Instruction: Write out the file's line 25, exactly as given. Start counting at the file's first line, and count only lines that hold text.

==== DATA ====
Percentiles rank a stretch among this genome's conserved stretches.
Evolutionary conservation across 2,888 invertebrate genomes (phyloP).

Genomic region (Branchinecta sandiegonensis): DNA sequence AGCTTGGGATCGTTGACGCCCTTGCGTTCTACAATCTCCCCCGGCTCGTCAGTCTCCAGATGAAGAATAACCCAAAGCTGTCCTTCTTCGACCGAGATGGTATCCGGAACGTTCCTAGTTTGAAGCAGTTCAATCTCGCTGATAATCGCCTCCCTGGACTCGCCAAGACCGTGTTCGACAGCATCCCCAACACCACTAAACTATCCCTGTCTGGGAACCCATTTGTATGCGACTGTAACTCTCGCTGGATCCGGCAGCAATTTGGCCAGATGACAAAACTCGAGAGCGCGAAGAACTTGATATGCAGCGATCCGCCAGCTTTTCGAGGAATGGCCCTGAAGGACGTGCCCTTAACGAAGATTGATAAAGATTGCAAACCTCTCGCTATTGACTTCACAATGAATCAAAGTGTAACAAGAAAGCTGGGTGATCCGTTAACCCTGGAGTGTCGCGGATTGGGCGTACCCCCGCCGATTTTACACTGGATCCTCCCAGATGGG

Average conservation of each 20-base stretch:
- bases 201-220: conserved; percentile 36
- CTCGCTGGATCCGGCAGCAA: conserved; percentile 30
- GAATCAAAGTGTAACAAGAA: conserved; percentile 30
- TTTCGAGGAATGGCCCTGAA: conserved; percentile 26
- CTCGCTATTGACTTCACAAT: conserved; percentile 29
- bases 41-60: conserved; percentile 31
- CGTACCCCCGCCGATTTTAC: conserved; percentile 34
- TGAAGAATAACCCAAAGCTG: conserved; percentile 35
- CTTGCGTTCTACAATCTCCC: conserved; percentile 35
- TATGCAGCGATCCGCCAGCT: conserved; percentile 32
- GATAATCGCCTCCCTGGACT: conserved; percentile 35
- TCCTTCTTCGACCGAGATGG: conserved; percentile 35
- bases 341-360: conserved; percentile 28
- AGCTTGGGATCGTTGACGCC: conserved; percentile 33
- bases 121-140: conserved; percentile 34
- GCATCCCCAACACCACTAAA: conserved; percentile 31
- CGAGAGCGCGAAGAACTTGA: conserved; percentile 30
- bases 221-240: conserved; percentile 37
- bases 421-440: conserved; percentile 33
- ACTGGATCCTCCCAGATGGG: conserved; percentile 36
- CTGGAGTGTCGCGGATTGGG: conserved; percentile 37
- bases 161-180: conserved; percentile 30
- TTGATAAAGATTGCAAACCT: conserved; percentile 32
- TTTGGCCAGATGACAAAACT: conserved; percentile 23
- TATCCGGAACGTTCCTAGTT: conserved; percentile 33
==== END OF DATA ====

- CTGGAGTGTCGCGGATTGGG: conserved; percentile 37